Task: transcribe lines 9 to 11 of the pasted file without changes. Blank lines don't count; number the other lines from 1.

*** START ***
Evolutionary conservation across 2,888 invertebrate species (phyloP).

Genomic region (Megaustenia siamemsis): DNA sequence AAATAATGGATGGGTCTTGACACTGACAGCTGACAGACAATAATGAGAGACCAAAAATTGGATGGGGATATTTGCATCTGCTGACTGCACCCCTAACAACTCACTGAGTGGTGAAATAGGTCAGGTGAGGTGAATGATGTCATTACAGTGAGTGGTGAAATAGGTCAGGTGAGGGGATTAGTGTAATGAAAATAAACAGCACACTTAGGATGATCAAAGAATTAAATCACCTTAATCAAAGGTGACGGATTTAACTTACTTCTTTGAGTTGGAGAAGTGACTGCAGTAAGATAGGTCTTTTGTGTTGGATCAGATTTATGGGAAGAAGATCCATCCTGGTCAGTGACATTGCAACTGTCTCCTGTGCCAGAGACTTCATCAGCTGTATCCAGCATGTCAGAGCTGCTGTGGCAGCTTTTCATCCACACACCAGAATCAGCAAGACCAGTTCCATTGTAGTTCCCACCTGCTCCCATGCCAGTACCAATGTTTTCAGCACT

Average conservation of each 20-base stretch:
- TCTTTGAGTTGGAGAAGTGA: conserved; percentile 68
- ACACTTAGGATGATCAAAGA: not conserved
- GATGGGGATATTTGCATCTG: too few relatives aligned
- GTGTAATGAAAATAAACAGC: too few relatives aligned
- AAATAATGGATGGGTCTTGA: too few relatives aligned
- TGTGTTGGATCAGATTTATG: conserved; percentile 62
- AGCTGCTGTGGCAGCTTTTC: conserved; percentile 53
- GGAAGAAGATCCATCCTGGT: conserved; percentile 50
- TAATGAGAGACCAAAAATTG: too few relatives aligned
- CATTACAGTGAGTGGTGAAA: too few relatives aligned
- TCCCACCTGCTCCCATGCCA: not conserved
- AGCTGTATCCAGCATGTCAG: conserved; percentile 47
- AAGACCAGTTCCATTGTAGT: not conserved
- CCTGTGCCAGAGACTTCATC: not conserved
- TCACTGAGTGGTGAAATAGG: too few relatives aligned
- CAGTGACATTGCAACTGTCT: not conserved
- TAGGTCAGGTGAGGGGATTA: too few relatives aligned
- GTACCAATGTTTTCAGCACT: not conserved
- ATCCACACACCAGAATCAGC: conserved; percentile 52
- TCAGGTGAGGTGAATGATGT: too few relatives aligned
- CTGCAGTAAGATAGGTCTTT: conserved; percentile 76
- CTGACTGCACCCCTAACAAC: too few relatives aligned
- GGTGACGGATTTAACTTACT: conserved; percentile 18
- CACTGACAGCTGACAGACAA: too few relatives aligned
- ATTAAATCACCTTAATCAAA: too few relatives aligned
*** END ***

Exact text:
- TGTGTTGGATCAGATTTATG: conserved; percentile 62
- AGCTGCTGTGGCAGCTTTTC: conserved; percentile 53
- GGAAGAAGATCCATCCTGGT: conserved; percentile 50